- Perception of cash as a vehicle for coronavirus could change how consumers choose to pay in person.
- Analysts say the "psychological factor" of people thinking of cash as "unclean" could prompt more adoption of things like Apple Pay and Venmo.
- "People default to what's familiar, unless there's something to jolt you out of it," says Jodie Kelley, CEO of the Electronic Transactions Association. "Contactless payments have come up as a new option for consumers who are much more conscious of what they touch."
The coronavirus outbreak is prompting second thoughts about reaching for cash.
As the number of cases tick up in the U.S., some are going cashless to avoid potential hygiene issues around handling banknotes. Regardless of whether there's a proven risk, the "psychological factor" of people thinking of cash as "unclean" could change how they choose to pay, according to Bain & Co. partner, Thomas Olsen.
"Merchants are encouraging people not to use cash, citing Coronavirus," Olsen told CNBC. "We would expect some trigger to accelerate behavior from cash to digital payments."
The U.S. Federal Reserve is also changing how it handles greenbacks. As a "precautionary measure," the Fed increased the minimum holding period for bills coming from Asia and Europe to the U.S. to a 10-day minimum. The previous minimum was five days.
"The Fed's staying in contact with the CDC to make sure we're aware of the latest thinking, and right now it's mainly person to person contact," a Fed spokesperson said in a phone interview. "We're prepared to modify that depending on the circumstances."
Banks in China, where the outbreak started, were ordered to disinfect cash before issuing it to the public in an attempt to slow the virus spread. More than 169,000 people have tested positive for coronavirus as of Monday, according to Johns Hopkins University. Chinese government officials said during a February press conference that banks would only be allowed to release new bills that had been sterilized.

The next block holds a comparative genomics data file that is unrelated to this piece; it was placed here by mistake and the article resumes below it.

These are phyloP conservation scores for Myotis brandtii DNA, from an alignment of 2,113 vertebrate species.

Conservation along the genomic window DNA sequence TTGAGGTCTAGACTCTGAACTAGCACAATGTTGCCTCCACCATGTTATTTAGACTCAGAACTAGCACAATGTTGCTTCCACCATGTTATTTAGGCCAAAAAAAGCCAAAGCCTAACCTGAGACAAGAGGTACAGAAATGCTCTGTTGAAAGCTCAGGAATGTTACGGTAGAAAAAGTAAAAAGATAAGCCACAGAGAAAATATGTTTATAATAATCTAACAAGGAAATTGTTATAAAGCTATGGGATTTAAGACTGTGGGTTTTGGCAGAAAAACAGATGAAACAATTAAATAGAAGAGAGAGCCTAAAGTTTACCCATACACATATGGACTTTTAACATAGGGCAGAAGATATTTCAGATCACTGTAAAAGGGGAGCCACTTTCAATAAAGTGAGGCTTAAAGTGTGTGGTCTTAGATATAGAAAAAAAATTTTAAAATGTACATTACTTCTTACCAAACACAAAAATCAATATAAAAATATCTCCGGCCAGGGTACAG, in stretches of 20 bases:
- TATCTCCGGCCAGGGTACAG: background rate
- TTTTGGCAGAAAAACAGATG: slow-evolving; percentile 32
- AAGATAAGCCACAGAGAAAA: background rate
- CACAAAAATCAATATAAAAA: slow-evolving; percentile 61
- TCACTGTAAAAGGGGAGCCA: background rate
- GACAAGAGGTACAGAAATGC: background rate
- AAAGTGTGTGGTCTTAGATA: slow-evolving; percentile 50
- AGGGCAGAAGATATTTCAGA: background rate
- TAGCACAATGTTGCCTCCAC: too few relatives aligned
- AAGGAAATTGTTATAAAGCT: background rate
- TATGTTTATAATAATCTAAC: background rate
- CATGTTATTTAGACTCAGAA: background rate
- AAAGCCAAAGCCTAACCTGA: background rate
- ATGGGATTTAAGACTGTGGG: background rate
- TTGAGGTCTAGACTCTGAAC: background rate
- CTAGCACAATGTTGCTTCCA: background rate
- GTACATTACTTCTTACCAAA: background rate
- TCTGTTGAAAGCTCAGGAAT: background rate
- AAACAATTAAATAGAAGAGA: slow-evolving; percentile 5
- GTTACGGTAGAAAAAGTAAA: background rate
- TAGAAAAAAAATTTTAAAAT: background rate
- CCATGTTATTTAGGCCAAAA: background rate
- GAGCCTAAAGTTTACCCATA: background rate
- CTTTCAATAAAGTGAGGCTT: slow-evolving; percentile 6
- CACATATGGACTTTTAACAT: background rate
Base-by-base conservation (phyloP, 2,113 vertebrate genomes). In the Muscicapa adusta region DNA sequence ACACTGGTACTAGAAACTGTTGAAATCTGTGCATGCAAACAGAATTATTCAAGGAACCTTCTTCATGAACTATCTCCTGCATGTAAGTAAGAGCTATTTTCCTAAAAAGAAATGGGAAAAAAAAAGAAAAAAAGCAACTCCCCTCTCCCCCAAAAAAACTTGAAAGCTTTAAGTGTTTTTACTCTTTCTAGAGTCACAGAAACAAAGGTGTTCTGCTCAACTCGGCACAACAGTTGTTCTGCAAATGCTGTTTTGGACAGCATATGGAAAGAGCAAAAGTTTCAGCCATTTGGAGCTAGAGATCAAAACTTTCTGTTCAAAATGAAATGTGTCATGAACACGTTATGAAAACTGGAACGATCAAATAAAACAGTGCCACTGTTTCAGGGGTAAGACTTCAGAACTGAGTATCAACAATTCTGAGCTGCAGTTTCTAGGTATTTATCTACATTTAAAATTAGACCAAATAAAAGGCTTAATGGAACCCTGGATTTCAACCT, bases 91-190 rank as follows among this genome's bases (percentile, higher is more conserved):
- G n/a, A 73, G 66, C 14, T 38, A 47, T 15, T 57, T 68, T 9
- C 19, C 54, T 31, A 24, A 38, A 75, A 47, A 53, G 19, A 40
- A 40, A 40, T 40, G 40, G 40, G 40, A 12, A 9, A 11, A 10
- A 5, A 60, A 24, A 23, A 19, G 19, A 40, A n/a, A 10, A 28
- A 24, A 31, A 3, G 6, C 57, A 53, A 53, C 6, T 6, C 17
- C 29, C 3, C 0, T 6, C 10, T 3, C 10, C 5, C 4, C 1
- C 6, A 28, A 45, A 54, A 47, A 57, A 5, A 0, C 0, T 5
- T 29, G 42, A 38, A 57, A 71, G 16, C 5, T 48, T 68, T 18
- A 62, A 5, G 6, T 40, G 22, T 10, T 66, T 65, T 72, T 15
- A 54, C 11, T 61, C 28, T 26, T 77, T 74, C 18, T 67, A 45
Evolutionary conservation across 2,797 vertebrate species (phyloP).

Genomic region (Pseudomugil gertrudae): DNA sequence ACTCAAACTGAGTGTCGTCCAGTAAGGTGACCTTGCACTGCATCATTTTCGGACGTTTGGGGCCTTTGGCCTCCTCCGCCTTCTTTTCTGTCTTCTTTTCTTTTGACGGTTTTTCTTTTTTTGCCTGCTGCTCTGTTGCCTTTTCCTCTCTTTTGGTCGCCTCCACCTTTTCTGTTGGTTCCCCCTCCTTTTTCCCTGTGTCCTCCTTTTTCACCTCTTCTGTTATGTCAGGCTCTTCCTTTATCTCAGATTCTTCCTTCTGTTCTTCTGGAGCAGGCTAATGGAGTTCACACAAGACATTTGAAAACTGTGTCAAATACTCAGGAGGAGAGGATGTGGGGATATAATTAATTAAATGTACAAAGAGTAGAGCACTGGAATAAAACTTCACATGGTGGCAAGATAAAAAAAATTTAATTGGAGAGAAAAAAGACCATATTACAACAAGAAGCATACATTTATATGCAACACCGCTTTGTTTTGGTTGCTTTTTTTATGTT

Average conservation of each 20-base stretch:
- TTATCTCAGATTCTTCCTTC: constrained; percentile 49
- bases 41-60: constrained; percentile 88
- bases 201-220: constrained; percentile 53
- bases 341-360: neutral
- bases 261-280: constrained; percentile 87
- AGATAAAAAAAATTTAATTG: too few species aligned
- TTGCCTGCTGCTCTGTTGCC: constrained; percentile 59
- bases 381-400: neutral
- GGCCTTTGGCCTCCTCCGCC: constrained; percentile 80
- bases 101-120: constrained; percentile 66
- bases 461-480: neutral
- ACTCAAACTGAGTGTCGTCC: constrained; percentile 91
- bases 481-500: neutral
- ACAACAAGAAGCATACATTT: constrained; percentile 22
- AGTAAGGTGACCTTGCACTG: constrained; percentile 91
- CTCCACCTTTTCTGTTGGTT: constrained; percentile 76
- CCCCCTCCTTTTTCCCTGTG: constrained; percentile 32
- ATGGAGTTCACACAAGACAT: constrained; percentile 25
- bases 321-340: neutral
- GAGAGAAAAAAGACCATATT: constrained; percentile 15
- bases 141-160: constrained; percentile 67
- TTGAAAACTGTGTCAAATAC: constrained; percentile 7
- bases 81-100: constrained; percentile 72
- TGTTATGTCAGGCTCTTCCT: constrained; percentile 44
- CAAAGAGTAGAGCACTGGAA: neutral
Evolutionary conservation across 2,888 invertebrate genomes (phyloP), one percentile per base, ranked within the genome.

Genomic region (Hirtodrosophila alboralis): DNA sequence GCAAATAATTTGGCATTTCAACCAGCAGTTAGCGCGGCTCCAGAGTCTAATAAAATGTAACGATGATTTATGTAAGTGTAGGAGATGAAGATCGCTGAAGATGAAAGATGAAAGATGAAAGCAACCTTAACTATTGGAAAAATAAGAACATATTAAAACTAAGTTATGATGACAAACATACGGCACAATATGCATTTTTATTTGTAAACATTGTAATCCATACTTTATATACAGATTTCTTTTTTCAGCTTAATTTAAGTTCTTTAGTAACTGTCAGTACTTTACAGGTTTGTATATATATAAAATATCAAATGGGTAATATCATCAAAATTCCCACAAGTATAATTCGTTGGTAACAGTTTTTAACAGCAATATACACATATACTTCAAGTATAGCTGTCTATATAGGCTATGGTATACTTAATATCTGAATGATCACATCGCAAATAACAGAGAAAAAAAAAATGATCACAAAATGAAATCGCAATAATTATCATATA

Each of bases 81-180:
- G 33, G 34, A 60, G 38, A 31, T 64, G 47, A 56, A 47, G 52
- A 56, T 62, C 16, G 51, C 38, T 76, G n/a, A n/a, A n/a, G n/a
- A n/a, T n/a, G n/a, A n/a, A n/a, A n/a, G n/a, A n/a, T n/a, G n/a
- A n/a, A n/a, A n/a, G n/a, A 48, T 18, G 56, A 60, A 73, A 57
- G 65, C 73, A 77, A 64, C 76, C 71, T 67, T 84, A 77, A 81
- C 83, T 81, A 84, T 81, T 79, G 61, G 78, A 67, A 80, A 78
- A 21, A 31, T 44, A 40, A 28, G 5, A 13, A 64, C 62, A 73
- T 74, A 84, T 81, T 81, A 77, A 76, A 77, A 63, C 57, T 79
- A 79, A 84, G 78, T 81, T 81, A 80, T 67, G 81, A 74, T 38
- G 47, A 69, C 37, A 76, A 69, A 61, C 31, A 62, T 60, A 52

Meanwhile, the World Health Organization denied reports that the agency warned against using cash.
"WHO did not say banknotes would transmit COVID-19, nor have we issued any warnings or statements about this," a WHOspokesperson said in an email. "We do recommend that people wash their hands regularly."
The new virus fears could be enough introduce mobile payments to those who to otherwise didn't see the appeal.
"People default to what's familiar, unless there's something to jolt you out of it," Jodie Kelley, CEO of the Electronic Transactions Association, said in a phone interview. "Contactless payments have come up as a new option for consumers who are much more conscious of what they touch."
Before the outbreak, mobile payments in the U.S. had not come close to the global adoption rates. It seems odd considering the ubiquity of smartphones. But experts cite a deeply embedded legacy system and rewards cards as reasons Americans don't tap their phones to pay. In China, by contrast, more than 80% of consumers used mobile payments last year, according to management consultancy Bain. In the U.S., major mobile payments apps had adoption rates of less than 10%.